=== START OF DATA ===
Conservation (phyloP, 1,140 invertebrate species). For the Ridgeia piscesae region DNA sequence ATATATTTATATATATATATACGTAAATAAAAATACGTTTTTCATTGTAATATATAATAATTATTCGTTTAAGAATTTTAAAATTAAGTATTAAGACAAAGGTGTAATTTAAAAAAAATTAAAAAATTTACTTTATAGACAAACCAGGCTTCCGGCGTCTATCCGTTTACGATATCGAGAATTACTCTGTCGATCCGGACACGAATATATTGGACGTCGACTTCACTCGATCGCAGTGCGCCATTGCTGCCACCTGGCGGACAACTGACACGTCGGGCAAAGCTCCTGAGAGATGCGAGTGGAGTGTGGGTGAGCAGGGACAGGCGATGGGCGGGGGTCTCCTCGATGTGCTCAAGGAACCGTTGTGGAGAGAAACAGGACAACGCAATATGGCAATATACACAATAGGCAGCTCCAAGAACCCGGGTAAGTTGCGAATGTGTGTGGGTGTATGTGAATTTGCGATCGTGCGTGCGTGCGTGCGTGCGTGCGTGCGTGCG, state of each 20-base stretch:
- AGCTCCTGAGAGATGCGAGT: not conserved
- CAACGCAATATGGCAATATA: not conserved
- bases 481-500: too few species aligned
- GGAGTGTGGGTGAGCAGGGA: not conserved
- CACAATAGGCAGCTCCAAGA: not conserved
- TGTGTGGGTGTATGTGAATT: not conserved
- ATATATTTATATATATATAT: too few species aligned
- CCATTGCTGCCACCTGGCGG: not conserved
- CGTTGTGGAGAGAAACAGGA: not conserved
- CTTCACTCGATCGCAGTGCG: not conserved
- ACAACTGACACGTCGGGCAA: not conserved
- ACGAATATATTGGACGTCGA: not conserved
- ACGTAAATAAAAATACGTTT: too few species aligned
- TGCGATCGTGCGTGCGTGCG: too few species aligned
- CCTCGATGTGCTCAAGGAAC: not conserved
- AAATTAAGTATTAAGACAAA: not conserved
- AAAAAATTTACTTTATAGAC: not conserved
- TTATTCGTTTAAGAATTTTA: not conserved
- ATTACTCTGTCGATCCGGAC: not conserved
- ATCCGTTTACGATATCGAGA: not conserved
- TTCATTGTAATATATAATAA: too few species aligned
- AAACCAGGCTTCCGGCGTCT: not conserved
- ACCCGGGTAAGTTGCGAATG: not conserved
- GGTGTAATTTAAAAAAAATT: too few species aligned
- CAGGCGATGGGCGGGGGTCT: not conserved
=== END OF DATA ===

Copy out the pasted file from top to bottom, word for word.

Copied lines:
Conservation (phyloP, 1,140 invertebrate species). For the Ridgeia piscesae region DNA sequence ATATATTTATATATATATATACGTAAATAAAAATACGTTTTTCATTGTAATATATAATAATTATTCGTTTAAGAATTTTAAAATTAAGTATTAAGACAAAGGTGTAATTTAAAAAAAATTAAAAAATTTACTTTATAGACAAACCAGGCTTCCGGCGTCTATCCGTTTACGATATCGAGAATTACTCTGTCGATCCGGACACGAATATATTGGACGTCGACTTCACTCGATCGCAGTGCGCCATTGCTGCCACCTGGCGGACAACTGACACGTCGGGCAAAGCTCCTGAGAGATGCGAGTGGAGTGTGGGTGAGCAGGGACAGGCGATGGGCGGGGGTCTCCTCGATGTGCTCAAGGAACCGTTGTGGAGAGAAACAGGACAACGCAATATGGCAATATACACAATAGGCAGCTCCAAGAACCCGGGTAAGTTGCGAATGTGTGTGGGTGTATGTGAATTTGCGATCGTGCGTGCGTGCGTGCGTGCGTGCGTGCGTGCG, state of each 20-base stretch:
- AGCTCCTGAGAGATGCGAGT: not conserved
- CAACGCAATATGGCAATATA: not conserved
- bases 481-500: too few species aligned
- GGAGTGTGGGTGAGCAGGGA: not conserved
- CACAATAGGCAGCTCCAAGA: not conserved
- TGTGTGGGTGTATGTGAATT: not conserved
- ATATATTTATATATATATAT: too few species aligned
- CCATTGCTGCCACCTGGCGG: not conserved
- CGTTGTGGAGAGAAACAGGA: not conserved
- CTTCACTCGATCGCAGTGCG: not conserved
- ACAACTGACACGTCGGGCAA: not conserved
- ACGAATATATTGGACGTCGA: not conserved
- ACGTAAATAAAAATACGTTT: too few species aligned
- TGCGATCGTGCGTGCGTGCG: too few species aligned
- CCTCGATGTGCTCAAGGAAC: not conserved
- AAATTAAGTATTAAGACAAA: not conserved
- AAAAAATTTACTTTATAGAC: not conserved
- TTATTCGTTTAAGAATTTTA: not conserved
- ATTACTCTGTCGATCCGGAC: not conserved
- ATCCGTTTACGATATCGAGA: not conserved
- TTCATTGTAATATATAATAA: too few species aligned
- AAACCAGGCTTCCGGCGTCT: not conserved
- ACCCGGGTAAGTTGCGAATG: not conserved
- GGTGTAATTTAAAAAAAATT: too few species aligned
- CAGGCGATGGGCGGGGGTCT: not conserved